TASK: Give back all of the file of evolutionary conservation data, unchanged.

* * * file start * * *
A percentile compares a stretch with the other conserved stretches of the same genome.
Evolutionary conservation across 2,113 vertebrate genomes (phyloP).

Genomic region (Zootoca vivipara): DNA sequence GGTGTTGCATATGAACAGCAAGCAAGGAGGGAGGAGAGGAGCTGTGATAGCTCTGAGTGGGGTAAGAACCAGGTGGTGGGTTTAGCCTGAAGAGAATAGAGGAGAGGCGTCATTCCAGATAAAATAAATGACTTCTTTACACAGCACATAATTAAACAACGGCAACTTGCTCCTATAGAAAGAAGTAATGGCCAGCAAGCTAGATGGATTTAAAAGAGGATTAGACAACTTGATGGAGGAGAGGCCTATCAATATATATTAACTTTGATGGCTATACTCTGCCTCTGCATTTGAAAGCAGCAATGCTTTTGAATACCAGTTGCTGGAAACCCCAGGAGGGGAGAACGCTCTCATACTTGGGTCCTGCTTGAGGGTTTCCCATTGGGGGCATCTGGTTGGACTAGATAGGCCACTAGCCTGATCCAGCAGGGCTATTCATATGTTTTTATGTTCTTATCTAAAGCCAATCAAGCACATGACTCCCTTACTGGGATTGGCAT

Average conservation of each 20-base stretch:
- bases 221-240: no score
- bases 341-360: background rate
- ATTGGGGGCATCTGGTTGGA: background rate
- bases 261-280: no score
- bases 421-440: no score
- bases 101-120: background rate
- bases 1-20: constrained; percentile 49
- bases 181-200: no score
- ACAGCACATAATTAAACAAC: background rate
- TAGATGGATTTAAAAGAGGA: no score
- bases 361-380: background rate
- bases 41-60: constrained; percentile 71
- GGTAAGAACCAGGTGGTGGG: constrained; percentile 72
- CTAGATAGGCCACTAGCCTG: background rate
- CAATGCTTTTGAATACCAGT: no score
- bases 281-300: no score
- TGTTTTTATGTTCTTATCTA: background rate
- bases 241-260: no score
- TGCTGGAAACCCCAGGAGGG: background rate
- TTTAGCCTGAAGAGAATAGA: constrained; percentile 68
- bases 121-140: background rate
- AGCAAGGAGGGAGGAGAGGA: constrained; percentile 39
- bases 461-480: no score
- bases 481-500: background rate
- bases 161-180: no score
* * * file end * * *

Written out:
A percentile compares a stretch with the other conserved stretches of the same genome.
Evolutionary conservation across 2,113 vertebrate genomes (phyloP).

Genomic region (Zootoca vivipara): DNA sequence GGTGTTGCATATGAACAGCAAGCAAGGAGGGAGGAGAGGAGCTGTGATAGCTCTGAGTGGGGTAAGAACCAGGTGGTGGGTTTAGCCTGAAGAGAATAGAGGAGAGGCGTCATTCCAGATAAAATAAATGACTTCTTTACACAGCACATAATTAAACAACGGCAACTTGCTCCTATAGAAAGAAGTAATGGCCAGCAAGCTAGATGGATTTAAAAGAGGATTAGACAACTTGATGGAGGAGAGGCCTATCAATATATATTAACTTTGATGGCTATACTCTGCCTCTGCATTTGAAAGCAGCAATGCTTTTGAATACCAGTTGCTGGAAACCCCAGGAGGGGAGAACGCTCTCATACTTGGGTCCTGCTTGAGGGTTTCCCATTGGGGGCATCTGGTTGGACTAGATAGGCCACTAGCCTGATCCAGCAGGGCTATTCATATGTTTTTATGTTCTTATCTAAAGCCAATCAAGCACATGACTCCCTTACTGGGATTGGCAT

Average conservation of each 20-base stretch:
- bases 221-240: no score
- bases 341-360: background rate
- ATTGGGGGCATCTGGTTGGA: background rate
- bases 261-280: no score
- bases 421-440: no score
- bases 101-120: background rate
- bases 1-20: constrained; percentile 49
- bases 181-200: no score
- ACAGCACATAATTAAACAAC: background rate
- TAGATGGATTTAAAAGAGGA: no score
- bases 361-380: background rate
- bases 41-60: constrained; percentile 71
- GGTAAGAACCAGGTGGTGGG: constrained; percentile 72
- CTAGATAGGCCACTAGCCTG: background rate
- CAATGCTTTTGAATACCAGT: no score
- bases 281-300: no score
- TGTTTTTATGTTCTTATCTA: background rate
- bases 241-260: no score
- TGCTGGAAACCCCAGGAGGG: background rate
- TTTAGCCTGAAGAGAATAGA: constrained; percentile 68
- bases 121-140: background rate
- AGCAAGGAGGGAGGAGAGGA: constrained; percentile 39
- bases 461-480: no score
- bases 481-500: background rate
- bases 161-180: no score